The psychological dynamics underlying individual responses to working in multiple project teams: An intra-person and inter-person investigation

Date of Completion

January 2009


Business Administration, Management|Psychology, Industrial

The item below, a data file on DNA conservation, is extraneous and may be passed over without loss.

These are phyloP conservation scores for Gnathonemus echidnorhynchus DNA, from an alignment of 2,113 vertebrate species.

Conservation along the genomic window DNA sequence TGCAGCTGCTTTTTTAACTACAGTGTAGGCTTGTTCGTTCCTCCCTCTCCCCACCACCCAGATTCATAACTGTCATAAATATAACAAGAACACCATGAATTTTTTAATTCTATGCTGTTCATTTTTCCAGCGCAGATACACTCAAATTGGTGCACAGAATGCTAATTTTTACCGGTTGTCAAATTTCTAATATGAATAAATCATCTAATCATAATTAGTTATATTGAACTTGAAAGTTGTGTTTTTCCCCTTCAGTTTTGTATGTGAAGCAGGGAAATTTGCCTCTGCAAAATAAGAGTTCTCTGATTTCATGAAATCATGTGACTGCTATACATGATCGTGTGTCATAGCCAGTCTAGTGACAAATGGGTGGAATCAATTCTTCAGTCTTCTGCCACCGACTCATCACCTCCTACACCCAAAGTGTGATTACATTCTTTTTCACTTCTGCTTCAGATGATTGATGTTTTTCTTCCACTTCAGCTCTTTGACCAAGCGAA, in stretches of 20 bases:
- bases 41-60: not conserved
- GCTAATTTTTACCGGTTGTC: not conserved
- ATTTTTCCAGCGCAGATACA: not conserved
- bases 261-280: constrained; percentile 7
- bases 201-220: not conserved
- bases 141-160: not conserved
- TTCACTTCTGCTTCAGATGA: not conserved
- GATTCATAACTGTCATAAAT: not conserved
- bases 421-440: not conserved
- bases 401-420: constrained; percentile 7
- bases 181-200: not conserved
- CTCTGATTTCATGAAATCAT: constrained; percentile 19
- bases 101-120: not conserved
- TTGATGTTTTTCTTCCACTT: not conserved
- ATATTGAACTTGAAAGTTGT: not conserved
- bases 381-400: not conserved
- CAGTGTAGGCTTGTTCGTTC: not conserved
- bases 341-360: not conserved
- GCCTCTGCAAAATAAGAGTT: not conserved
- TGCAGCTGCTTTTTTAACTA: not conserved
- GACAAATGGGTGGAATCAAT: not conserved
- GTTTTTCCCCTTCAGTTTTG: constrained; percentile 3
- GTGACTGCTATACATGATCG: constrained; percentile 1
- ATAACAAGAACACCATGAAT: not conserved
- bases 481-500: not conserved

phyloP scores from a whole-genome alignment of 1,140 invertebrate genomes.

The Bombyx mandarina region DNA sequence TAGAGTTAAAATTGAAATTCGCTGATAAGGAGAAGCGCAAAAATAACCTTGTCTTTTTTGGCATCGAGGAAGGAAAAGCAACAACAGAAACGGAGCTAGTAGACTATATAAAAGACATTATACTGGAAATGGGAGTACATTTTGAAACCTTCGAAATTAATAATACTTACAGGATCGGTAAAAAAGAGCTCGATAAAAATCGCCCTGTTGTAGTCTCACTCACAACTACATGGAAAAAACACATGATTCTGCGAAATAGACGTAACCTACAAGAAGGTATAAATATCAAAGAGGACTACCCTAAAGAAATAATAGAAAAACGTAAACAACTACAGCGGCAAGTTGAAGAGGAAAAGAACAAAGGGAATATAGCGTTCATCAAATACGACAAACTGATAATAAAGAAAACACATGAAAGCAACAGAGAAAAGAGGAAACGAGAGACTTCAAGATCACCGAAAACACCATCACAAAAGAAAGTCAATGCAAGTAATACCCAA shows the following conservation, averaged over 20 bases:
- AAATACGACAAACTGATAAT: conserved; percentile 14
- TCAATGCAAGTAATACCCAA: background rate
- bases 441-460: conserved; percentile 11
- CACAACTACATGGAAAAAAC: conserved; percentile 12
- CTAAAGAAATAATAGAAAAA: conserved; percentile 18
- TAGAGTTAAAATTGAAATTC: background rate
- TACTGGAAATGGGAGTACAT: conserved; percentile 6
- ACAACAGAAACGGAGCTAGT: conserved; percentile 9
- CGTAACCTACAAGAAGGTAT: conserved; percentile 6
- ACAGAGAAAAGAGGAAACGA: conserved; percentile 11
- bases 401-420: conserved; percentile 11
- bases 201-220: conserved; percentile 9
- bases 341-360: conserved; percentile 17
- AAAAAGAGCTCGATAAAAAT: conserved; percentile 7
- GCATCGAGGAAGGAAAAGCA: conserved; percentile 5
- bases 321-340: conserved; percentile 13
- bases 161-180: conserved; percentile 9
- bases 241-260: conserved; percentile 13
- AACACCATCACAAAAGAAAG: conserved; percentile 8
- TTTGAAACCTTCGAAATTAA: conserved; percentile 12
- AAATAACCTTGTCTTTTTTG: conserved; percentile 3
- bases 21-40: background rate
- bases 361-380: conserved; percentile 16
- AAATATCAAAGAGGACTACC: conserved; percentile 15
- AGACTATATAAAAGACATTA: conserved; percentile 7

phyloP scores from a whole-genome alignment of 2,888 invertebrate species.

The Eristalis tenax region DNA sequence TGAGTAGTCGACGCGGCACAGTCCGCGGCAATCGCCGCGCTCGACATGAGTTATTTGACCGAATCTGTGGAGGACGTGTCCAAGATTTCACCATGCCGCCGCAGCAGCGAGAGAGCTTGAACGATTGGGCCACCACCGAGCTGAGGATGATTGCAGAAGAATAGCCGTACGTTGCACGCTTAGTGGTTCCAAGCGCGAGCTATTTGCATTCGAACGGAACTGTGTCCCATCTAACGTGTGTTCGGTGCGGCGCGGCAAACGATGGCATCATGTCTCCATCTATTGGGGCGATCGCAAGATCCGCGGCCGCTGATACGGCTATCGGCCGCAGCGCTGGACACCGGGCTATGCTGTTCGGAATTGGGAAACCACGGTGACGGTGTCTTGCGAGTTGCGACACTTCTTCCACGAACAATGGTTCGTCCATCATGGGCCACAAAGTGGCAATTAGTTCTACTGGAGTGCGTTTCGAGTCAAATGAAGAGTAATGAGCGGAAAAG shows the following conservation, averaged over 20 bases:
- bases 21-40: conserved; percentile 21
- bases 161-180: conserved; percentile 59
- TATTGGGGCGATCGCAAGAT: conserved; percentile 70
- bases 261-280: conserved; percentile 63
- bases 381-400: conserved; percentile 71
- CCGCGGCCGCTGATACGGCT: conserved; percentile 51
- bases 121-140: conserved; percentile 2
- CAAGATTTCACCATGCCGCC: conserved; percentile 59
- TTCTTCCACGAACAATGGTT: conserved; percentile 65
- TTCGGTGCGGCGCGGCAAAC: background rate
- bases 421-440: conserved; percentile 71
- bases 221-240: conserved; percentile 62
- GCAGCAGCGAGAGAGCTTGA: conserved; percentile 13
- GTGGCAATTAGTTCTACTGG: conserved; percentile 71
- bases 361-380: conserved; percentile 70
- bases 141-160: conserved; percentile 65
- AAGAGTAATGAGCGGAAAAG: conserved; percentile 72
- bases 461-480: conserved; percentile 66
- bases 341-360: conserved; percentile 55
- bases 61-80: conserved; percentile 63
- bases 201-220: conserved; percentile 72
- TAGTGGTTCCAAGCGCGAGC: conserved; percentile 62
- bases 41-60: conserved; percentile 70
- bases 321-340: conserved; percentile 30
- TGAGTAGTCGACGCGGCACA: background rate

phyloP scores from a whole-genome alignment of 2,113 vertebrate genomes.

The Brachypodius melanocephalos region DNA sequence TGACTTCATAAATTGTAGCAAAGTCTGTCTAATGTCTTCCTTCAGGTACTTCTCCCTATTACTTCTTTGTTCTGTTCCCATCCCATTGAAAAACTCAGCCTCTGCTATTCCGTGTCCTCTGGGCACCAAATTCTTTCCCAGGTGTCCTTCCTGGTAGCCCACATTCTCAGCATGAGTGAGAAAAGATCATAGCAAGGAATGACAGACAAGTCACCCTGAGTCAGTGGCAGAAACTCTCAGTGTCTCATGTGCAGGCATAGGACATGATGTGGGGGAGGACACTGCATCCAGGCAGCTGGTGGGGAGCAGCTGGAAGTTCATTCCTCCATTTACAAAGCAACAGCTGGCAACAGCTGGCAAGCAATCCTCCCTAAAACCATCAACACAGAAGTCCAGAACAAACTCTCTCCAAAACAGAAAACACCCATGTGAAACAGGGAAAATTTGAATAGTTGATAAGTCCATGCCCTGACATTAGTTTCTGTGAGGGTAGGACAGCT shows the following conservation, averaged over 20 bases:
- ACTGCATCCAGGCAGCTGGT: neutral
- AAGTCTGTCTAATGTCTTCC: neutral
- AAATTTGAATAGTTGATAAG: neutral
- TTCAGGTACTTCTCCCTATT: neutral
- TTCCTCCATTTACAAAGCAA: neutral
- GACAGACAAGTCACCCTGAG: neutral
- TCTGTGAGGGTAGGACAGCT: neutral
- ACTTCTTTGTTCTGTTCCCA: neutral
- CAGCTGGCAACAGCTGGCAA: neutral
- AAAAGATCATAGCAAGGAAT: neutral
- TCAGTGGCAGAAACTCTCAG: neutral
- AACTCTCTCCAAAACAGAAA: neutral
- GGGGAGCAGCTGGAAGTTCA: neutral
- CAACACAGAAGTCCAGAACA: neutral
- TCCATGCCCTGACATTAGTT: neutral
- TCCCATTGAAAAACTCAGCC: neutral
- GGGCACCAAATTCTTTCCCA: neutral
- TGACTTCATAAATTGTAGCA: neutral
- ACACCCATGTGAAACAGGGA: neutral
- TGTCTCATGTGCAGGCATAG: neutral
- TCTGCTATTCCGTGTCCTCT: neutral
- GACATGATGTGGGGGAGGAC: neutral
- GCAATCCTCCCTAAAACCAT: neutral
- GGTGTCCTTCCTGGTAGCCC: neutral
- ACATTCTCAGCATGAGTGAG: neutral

Organizations are increasingly placing individuals on multiple teams simultaneously. However, very little research has addressed this type of team arrangement which I refer to as parallel team memberships (PTMs). This study tested two conceptual models that sought to understand the dynamics associated with PTMs. Structural equation modeling analyses for Model 1 indicate that several role structure characteristics (i.e., number of teams and priority fluidity) and an individual's time orientation related significantly to role strain. Additionally, time orientation interacted with role structure characteristics (i.e., priority fluidity and project stage variability) such that polychronic individuals were less likely to experience role strain under these conditions. Hierarchical linear modeling results for Model 2 suggest that the levels of team efficacy, team interpersonal cohesion, and project prestige across the various teams an individual belongs to influences the degree to which that individual identifies with those teams, which subsequently influenced their satisfaction with, performance on, and desire to continue working with those various teams in the future. Additionally, the results indicate an interaction between team cohesion and an individual's motivational orientation, such that individuals with a high communion orientation experienced significantly stronger feelings of team identification for highly cohesive teams. This research lays the groundwork for future research on maintaining multiple team memberships simultaneously. ^